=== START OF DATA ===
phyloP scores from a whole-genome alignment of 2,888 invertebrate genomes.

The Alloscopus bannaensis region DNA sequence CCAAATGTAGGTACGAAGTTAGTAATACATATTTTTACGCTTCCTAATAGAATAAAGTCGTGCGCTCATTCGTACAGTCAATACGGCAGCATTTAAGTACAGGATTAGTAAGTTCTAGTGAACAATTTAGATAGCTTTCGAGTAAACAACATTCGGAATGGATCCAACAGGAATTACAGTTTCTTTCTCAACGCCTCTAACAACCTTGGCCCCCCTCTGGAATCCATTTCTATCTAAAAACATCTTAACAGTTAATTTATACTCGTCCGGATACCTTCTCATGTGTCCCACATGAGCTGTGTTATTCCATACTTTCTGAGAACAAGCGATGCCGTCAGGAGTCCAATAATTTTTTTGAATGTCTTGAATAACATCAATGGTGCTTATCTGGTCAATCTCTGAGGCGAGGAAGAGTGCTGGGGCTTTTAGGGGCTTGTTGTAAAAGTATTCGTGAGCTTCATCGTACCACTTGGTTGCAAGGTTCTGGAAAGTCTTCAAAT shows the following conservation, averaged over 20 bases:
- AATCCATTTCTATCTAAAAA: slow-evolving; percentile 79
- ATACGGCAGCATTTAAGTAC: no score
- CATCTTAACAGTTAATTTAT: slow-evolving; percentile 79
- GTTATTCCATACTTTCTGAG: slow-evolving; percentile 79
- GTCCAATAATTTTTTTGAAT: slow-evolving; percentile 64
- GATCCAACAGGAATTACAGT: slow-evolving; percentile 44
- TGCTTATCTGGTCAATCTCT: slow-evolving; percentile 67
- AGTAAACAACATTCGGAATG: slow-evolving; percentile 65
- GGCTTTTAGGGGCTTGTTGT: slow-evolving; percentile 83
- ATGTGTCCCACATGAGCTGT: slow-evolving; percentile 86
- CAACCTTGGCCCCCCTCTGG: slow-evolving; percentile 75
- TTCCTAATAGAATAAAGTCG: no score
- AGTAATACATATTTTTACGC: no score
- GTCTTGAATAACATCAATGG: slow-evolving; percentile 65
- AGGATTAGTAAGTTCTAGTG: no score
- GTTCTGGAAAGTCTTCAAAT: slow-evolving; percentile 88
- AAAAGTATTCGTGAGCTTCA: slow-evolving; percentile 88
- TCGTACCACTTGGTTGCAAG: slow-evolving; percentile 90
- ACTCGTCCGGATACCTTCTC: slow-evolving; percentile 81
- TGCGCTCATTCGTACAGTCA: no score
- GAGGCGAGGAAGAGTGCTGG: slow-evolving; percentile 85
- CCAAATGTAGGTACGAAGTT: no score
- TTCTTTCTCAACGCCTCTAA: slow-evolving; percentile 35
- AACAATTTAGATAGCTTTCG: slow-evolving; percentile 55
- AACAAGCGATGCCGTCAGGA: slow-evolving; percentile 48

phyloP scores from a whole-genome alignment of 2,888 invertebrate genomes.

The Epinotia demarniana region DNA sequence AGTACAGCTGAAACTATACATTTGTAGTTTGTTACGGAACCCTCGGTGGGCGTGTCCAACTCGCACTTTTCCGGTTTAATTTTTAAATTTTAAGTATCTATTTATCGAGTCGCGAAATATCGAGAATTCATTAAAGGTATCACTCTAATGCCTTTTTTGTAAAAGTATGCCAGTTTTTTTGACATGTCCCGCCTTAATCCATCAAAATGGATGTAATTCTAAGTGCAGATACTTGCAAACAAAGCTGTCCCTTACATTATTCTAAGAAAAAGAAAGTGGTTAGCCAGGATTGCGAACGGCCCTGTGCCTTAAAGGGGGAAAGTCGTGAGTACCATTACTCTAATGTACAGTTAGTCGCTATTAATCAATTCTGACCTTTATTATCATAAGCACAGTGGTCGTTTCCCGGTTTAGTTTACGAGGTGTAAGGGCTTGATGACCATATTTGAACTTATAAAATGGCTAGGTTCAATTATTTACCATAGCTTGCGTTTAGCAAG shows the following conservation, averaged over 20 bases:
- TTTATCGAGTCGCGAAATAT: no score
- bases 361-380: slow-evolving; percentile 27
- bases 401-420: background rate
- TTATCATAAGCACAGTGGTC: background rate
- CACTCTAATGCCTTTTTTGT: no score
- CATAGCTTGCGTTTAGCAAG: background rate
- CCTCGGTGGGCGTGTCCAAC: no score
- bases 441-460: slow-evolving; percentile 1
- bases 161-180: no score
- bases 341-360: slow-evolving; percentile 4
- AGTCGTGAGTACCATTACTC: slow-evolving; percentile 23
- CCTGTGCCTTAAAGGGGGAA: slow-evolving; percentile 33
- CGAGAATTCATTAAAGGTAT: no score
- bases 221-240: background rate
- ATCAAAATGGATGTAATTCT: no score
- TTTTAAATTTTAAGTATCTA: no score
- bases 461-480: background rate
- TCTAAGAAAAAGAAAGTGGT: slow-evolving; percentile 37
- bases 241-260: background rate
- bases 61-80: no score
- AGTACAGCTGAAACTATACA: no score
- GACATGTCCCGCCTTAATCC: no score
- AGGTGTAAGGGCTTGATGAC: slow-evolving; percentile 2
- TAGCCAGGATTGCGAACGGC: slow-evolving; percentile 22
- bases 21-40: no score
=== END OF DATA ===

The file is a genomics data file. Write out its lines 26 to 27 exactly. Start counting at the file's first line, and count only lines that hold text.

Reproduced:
- AACAATTTAGATAGCTTTCG: slow-evolving; percentile 55
- AACAAGCGATGCCGTCAGGA: slow-evolving; percentile 48